Famous Dave's Plans To Open "Ghost" Restaurants That Don't Physically Exist

To-go orders are no longer just a side component of restaurants' business. For many, it is their business, as those takeout and delivery customers make up increasing portions of the bottom line. Barbecue chain Famous Dave's, for example, says delivery now accounts for 50 percent of sales. Doubling down on that growing segment of its business, Famous Dave's CEO Jeff Crivello tells Nation's Restaurant News it will launch a chain of fried chicken-focused "ghost" restaurants later this year.

These restaurants will have a different name from Famous Dave's and will exist only on Grubhub, but the food will be prepared at Famous Dave's locations and then delivered. The as-yet-unnamed chicken chain won't have any brick-and-mortar locations, but will solely focus on delivery.

"Nobody knows it's coming from Famous Dave's," Crivello tells NRN.

Weird, right?

But ghost restaurants aren't unusual in the delivery-obsessed restaurant landscape. As this Forbes piece explains, ghost restaurants comprised of just a commercial kitchen have a lot less overhead than traditional restaurants with dining rooms: no front-of-house staff, no decor or plates or silverware, plus a smaller physical footprint that translates to lower rent. In some major cities like New York and Chicago, a central kitchen (with no dining room) might produce the food for all sorts of "restaurants" listed on delivery apps. The Chicago Tribune in 2017 profiled a company called Green Summit, which has just one central kitchen but has produced food for nine ghost restaurants, including Butcher Block, Leafage, Blue Crown Wings, and F.I.S.H. Poke Bar.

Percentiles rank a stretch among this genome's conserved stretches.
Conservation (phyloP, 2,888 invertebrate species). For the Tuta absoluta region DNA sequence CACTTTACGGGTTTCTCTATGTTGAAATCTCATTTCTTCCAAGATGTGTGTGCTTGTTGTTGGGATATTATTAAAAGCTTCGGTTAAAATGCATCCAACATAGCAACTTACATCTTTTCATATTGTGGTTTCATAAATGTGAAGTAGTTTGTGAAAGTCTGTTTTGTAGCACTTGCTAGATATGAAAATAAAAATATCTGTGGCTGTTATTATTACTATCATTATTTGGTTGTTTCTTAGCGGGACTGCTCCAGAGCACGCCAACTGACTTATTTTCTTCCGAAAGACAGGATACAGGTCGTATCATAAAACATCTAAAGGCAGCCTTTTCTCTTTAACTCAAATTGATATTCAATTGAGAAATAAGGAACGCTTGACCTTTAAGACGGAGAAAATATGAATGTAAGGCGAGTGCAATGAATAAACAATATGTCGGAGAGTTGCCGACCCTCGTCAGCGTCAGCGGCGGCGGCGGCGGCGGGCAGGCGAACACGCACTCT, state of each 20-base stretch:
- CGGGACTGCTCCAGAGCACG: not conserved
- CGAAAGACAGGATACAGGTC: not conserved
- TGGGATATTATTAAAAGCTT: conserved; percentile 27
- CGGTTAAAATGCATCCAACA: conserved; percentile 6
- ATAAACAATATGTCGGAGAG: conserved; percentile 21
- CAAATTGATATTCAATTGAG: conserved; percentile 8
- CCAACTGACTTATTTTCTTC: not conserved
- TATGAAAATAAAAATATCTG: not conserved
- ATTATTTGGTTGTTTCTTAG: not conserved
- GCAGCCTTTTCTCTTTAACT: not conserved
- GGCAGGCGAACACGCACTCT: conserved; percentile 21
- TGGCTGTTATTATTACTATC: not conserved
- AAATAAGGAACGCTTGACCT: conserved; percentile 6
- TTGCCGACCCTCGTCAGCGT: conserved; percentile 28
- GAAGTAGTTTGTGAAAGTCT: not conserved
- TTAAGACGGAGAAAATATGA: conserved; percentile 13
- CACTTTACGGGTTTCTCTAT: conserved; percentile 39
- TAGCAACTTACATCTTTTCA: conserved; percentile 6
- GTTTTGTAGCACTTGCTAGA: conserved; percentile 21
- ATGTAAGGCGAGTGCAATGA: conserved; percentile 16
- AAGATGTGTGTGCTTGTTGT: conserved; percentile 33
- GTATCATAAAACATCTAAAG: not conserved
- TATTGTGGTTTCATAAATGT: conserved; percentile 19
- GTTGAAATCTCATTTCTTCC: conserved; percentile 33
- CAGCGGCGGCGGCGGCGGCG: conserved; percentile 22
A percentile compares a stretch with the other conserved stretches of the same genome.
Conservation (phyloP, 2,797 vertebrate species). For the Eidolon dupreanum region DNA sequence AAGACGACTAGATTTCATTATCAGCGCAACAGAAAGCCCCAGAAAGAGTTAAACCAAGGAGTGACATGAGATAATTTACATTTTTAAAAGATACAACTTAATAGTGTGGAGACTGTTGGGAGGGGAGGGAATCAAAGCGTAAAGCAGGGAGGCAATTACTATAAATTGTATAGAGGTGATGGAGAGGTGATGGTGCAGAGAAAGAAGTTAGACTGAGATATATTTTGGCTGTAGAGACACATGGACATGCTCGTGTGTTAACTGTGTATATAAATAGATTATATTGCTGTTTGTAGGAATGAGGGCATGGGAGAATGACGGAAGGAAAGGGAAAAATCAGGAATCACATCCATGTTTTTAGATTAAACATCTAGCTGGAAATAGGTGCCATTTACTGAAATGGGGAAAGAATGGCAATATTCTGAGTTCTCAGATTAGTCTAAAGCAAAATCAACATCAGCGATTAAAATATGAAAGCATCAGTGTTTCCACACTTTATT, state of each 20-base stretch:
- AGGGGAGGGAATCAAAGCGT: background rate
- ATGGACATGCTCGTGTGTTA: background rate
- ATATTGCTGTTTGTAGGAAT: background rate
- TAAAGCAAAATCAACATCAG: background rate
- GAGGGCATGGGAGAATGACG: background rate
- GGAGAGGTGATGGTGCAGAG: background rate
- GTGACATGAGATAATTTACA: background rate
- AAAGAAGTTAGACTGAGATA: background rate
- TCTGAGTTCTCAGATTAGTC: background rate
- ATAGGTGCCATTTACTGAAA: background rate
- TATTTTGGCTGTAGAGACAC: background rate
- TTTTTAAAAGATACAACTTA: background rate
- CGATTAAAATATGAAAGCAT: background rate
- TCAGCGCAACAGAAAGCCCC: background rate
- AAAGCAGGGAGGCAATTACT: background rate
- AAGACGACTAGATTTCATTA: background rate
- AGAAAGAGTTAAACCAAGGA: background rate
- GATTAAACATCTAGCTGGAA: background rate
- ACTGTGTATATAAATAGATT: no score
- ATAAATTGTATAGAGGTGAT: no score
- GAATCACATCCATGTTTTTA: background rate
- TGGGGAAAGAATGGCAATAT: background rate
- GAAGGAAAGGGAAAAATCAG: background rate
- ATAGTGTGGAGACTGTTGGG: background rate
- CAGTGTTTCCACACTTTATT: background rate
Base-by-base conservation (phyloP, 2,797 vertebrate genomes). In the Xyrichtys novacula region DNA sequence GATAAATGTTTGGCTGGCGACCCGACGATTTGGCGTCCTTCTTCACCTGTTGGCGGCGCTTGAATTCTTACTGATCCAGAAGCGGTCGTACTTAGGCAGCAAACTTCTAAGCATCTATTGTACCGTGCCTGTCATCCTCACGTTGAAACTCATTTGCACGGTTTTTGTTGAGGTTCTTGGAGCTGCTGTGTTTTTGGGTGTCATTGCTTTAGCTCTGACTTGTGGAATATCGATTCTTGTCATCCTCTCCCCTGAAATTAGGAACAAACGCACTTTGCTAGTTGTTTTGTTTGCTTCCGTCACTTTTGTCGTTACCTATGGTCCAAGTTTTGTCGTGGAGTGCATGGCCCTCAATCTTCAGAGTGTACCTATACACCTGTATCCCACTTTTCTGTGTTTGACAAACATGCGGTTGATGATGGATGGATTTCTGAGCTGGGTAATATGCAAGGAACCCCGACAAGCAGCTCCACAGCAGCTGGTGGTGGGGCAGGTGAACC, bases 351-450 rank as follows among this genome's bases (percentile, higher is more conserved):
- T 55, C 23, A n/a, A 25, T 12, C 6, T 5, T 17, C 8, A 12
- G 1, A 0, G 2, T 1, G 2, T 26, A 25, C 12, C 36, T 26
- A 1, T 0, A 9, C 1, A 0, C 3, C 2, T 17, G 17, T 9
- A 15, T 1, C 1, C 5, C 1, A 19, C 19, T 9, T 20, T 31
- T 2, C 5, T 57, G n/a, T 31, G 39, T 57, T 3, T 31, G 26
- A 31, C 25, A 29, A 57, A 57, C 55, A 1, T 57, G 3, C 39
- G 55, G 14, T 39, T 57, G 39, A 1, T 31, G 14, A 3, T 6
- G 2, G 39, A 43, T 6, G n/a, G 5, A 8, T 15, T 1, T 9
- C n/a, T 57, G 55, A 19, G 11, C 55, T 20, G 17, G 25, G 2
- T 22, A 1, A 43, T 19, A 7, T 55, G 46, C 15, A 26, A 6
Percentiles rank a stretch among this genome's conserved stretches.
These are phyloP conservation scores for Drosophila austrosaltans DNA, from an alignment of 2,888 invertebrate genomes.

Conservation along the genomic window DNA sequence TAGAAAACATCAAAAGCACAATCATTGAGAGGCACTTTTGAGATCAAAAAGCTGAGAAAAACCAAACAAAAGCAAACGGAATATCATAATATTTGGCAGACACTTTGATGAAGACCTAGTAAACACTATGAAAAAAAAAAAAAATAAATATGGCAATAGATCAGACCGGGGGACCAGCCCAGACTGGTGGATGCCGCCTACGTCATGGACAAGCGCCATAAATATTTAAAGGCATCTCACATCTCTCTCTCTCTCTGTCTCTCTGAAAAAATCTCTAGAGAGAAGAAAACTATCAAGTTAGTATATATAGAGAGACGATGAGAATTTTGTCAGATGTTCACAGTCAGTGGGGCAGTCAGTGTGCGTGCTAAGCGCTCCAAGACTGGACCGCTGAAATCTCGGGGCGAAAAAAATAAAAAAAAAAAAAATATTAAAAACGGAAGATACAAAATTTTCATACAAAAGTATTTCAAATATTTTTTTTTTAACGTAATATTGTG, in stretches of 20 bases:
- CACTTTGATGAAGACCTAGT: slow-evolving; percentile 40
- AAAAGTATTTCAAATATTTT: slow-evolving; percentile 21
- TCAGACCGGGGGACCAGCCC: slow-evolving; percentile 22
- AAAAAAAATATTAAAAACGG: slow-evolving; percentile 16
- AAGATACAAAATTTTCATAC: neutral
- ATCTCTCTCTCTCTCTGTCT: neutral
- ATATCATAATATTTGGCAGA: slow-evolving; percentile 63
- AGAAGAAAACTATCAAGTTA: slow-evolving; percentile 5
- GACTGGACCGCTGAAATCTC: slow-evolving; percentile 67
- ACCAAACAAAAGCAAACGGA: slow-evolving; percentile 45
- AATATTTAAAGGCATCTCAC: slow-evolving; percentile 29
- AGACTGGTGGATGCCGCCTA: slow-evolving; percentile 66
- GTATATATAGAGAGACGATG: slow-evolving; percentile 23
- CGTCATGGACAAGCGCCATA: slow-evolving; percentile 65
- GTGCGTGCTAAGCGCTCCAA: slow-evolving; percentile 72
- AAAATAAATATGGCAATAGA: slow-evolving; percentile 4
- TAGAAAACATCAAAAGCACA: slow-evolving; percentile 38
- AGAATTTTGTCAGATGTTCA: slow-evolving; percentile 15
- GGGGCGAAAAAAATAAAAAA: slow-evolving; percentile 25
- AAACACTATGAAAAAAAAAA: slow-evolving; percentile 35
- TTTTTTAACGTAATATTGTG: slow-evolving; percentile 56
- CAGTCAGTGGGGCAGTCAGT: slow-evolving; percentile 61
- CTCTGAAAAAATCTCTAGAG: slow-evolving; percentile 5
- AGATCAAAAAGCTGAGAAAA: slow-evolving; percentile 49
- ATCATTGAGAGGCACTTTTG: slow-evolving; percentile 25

While the concept of ghost restaurants might be a few years old, many customers might be unaware that the trendy-sounding café they're ordering from is just a name and a menu, with the same owners, chefs, and kitchen as a handful of other restaurants.

"I don't really think anybody cares," Green Summit co-founder and CEO Peter Schatzberg told the Tribune. "They just want really high-quality food."

That a chain as mainstream as Famous Dave's is getting into the ghost restaurant/delivery-only game shows just how crucial delivery and online ordering has become to some restaurants' survival. I imagine it could come as a shock, though, if you really loved the fried chicken you had delivered and wanted to bring your family to that restaurant for dinner—only to find it's exists only as the kitchen of a Famous Dave's.